A UK-based medical scientist has told British parliamentarians how he and fellow scientists are baffled by the way the COVID-19 virus is behaving in Africa.
Prof Francesco Checchi, a specialist in epidemiology at the London School of Hygiene and Tropical Medicine, said this week he was particularly confounded by the fact that the pandemic has peaked far earlier in many African countries than predicted.
He was speaking to MPs as part of the International Development Committee inquiry into Humanitarian Crises Monitoring: Impact of Coronavirus.
Africa’s pattern is ‘confounding’ scientists
“We are certainly observing a pattern that confounds us a little,” he said, noting that it was “broadly true” that coronavirus had not behaved in expected ways in African countries such as Kenya, Tanzania, Sudan and Somalia.
“In a few important case studies – Kenya, for example – what seems to be happening is the epidemic may be peaking earlier than our naive models predicted,” Checchi noted.
Yemen, an Middle Eastern country on the Gulf of Aden and close to Djabouti, had also seen a similar pattern while engulfed by a civil war and humanitarian crisis that left little scope for proper COVID-19 prevention.
Minimal prevention, yet virus has peaked
“Yemen is one of the few countries where, to my knowledge, there is almost no prevention of Covid transmission,” Checchi stated.
“[Yet] the anecdotal reports we’re getting inside Yemen are pretty consistent that the epidemic has, quote unquote, passed.
“There was a peak in May [and] June across Yemen, where hospitalisation facilities were being overwhelmed. That is no longer the case.”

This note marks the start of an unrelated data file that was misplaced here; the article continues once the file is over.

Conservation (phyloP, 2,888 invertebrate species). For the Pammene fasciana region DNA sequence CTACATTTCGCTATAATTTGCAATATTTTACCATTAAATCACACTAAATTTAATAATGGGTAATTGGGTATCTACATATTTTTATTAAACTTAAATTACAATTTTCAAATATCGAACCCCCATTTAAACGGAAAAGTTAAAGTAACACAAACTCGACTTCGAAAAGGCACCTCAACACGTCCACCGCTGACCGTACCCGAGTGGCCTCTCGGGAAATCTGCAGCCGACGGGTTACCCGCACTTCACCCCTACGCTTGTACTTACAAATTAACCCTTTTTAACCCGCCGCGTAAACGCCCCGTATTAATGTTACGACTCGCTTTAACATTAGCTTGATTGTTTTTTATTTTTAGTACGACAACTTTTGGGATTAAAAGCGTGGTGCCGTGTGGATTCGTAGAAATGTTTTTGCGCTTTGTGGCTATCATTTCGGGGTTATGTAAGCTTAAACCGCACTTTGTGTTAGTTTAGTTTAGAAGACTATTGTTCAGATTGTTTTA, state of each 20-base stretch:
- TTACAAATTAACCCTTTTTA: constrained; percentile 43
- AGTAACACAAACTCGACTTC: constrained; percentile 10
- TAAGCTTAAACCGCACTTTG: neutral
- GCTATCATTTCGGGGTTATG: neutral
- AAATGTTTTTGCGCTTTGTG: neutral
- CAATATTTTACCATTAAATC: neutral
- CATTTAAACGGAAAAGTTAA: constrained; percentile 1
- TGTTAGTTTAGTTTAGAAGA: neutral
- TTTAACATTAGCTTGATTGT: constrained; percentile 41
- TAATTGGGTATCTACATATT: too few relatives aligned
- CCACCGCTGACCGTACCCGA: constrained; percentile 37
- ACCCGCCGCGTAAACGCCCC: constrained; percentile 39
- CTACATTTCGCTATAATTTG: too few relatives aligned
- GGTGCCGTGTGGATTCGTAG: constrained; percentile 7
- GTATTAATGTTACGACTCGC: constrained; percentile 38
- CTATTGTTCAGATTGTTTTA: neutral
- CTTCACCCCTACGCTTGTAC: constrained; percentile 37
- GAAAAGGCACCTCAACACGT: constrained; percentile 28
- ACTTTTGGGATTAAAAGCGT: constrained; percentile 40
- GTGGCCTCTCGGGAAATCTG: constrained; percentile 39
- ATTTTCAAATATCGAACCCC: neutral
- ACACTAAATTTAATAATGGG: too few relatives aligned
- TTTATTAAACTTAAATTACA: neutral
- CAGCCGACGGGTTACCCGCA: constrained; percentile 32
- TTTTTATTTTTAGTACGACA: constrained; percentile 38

People may have acquired herd immunity
He believed it was possible that the population had acquired some form of herd immunity, at least temporarily.
Similarly, in Africa it was conceivable that people had a pre-existing immunity to the virus because of their exposure to other infections.
In August, WHO Regional Director for Africa, Matshidiso Moeti, told a conference of African health ministers that numbers of new cases were declining.
WHO says cases are now going down
“We are seeing that we have had what seems to have been a peak, and now we have the daily numbers of cases being reported overall in the region going down,” she said during an online meeting.
On 10 September, the BBC reported that there has been an average 10% fall in the number of weekly new cases being reported, according to the Africa Centres for Disease Control (CDC).
But the CDC warned that Africa is not out of the woods yet.
“I don’t think we are over the first wave yet, we have not yet hit the bottom at all,” said the CDC’s John Nkengasong.
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